PubMed Link to Article
Klistorner  AGraham  SL Electroencephalogram-based scaling of multifocal visual evoked potentials: effect on intersubject amplitude variability. Invest Ophthalmol Vis Sci 2001;422145- 2152
PubMed
Yu  MZBrown  BEdwards  MH Investigation of multifocal visual evoked potential in anisometropic and esotropic amblyopes. Invest Ophthalmol Vis Sci 1998;392033- 2040
PubMed
Johnson  CAAdams  AJCasson  EJBrandt  JD Blue-on-yellow perimetry can predict the development of glaucomatous visual field loss. Arch Ophthalmol 1993;111645- 650
PubMed Link to Article
Landers  JAGoldberg  IGraham  SL Detection of early visual field loss in glaucoma using frequency-doubling perimetry and short-wavelength automated perimetry. Arch Ophthalmol 2003;1211705- 1710
PubMed Link to Article
Bjerre  AGrigg  JRParry  NRAHenson  DB Test-retest variability of multifocal visual evoked potential and SITA standard perimetry in glaucoma. Invest Ophthalmol Vis Sci 2004;454035- 4040
PubMed Link to Article

Correspondence

CME
Also Meets CME requirements for:
Browse CME for all U.S. States
Accreditation Information
The American Medical Association is accredited by the Accreditation Council for Continuing Medical Education to provide continuing medical education for physicians. The AMA designates this journal-based CME activity for a maximum of 1 AMA PRA Category 1 CreditTM per course. Physicians should claim only the credit commensurate with the extent of their participation in the activity. Physicians who complete the CME course and score at least 80% correct on the quiz are eligible for AMA PRA Category 1 CreditTM.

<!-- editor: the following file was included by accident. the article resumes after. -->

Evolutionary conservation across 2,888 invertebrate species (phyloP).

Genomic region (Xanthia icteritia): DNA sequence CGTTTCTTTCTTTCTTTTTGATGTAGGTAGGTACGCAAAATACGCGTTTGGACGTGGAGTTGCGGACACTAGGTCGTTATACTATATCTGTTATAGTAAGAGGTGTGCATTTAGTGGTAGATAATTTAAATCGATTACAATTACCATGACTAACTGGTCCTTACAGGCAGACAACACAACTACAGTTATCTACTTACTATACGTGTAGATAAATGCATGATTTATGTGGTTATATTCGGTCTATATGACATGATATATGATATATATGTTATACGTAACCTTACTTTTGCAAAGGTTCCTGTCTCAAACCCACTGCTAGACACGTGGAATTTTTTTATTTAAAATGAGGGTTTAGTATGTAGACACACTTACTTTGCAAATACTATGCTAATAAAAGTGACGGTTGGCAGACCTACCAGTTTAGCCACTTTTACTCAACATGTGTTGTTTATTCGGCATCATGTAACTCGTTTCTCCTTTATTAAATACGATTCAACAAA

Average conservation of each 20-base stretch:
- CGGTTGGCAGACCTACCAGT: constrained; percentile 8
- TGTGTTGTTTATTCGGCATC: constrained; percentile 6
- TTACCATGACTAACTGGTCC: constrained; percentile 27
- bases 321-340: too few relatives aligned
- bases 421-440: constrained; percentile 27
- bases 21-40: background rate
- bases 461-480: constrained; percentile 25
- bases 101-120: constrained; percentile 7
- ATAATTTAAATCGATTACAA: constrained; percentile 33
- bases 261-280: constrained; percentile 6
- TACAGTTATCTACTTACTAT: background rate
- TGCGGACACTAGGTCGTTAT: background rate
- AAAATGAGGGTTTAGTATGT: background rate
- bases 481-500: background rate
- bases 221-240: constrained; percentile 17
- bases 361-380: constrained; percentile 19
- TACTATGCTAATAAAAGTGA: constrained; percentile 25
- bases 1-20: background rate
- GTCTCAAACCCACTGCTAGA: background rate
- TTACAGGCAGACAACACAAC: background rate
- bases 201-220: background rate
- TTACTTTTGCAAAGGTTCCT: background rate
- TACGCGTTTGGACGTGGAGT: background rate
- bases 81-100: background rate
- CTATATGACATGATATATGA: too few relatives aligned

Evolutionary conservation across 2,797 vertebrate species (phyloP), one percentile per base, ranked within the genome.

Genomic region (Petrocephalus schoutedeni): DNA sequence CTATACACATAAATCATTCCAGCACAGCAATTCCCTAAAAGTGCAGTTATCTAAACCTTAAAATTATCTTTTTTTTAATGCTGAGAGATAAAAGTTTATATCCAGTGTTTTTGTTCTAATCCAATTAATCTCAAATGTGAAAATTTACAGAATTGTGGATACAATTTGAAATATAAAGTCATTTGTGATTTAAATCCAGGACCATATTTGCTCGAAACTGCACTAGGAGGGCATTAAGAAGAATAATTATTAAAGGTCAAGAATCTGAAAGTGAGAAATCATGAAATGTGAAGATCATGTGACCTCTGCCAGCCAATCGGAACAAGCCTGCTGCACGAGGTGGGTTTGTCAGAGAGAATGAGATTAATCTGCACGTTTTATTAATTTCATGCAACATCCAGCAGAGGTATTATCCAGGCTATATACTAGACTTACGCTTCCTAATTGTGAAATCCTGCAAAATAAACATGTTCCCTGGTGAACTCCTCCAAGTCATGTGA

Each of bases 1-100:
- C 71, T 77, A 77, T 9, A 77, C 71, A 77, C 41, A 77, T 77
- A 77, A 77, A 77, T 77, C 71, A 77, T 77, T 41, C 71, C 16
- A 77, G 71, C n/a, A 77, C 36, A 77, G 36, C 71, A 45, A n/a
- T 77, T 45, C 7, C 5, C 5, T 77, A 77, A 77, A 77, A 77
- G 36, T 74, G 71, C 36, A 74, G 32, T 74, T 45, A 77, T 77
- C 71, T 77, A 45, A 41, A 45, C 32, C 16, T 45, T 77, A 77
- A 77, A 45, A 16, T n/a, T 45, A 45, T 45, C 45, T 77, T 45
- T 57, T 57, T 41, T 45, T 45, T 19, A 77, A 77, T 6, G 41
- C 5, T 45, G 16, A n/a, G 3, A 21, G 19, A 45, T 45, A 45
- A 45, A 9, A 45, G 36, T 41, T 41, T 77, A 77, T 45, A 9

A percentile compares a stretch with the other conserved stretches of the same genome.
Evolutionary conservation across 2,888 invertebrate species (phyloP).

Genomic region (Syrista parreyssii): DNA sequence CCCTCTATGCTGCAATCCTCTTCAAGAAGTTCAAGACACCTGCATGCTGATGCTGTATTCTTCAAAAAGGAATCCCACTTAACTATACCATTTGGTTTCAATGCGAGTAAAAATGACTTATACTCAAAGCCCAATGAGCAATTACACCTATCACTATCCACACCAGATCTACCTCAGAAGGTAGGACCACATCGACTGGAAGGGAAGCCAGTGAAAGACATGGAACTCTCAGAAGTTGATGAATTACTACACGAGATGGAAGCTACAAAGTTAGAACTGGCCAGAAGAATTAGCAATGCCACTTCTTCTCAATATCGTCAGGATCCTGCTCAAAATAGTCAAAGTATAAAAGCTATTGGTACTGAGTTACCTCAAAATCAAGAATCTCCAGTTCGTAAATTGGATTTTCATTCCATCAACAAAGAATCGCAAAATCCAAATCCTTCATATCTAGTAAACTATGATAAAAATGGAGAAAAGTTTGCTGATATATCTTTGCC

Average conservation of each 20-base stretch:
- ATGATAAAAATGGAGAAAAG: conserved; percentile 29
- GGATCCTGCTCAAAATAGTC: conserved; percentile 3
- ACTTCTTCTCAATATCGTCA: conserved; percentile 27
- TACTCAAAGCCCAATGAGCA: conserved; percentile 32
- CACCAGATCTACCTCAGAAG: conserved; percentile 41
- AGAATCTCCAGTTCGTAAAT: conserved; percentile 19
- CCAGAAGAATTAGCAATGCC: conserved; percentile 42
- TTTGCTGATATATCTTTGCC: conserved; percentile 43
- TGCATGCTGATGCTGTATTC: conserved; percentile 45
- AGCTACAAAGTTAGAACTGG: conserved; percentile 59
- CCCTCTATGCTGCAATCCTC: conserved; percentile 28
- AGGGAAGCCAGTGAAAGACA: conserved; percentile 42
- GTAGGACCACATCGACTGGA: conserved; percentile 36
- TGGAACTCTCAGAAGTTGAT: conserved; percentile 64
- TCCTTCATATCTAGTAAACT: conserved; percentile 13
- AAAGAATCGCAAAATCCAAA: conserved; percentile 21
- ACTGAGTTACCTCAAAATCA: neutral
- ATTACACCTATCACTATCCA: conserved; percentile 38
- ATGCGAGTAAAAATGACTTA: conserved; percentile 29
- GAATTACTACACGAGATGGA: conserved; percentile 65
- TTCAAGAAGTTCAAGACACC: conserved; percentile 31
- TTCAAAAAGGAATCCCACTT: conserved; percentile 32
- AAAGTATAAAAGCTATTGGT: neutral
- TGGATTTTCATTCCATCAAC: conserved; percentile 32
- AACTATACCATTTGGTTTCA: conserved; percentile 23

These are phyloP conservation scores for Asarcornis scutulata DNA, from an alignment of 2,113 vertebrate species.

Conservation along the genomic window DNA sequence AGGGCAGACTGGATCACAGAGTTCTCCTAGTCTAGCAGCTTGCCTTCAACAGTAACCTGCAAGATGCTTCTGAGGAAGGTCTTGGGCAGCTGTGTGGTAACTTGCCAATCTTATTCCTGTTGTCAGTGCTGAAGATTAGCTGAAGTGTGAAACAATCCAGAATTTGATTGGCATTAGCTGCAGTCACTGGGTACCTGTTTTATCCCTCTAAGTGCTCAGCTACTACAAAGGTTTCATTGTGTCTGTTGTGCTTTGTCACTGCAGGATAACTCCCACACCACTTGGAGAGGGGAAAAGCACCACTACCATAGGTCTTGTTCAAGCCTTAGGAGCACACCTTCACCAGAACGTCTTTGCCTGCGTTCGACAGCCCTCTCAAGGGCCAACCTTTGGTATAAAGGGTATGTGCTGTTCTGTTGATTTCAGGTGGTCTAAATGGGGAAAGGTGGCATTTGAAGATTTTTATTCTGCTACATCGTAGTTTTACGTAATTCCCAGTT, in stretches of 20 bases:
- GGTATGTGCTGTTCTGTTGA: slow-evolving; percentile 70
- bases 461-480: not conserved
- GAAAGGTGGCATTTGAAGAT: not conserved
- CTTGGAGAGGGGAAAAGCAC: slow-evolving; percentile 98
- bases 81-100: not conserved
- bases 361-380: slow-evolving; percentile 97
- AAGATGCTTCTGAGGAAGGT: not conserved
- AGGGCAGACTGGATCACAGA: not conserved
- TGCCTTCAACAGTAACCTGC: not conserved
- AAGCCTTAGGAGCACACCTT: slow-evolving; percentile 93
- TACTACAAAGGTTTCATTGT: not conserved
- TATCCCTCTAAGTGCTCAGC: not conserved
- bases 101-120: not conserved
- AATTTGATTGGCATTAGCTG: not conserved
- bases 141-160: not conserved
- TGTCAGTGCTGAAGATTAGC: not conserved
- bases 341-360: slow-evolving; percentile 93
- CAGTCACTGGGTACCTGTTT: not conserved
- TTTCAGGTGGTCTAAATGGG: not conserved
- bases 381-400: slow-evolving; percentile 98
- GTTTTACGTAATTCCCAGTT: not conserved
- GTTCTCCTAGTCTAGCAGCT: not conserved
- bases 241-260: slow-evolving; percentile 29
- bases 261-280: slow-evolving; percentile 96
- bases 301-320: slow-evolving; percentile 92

Note: You must get at least of the answers correct to pass this quiz.
Please click the checkbox indicating that you have read the full article in order to submit your answers.
Your answers have been saved for later.
You have not filled in all the answers to complete this quiz
The following questions were not answered:
Sorry, you have unsuccessfully completed this CME quiz with a score of
The following questions were not answered correctly:
Commitment to Change (optional):
Indicate what change(s) you will implement in your practice, if any, based on this CME course.
Your quiz results:
The filled radio buttons indicate your responses. The preferred responses are highlighted
For CME Course: A Proposed Model for Initial Assessment and Management of Acute Heart Failure Syndromes
Indicate what changes(s) you will implement in your practice, if any, based on this CME course.
Submit a Comment

Multimedia

Some tools below are only available to our subscribers or users with an online account.

Web of Science® Times Cited: 55

Related Content

Customize your page view by dragging & repositioning the boxes below.

Articles Related By Topic
Related Collections
PubMed Articles
JAMAevidence.com

The Rational Clinical Examination: Evidence-Based Clinical Diagnosis
Glaucoma

The Rational Clinical Examination: Evidence-Based Clinical Diagnosis
Quick Reference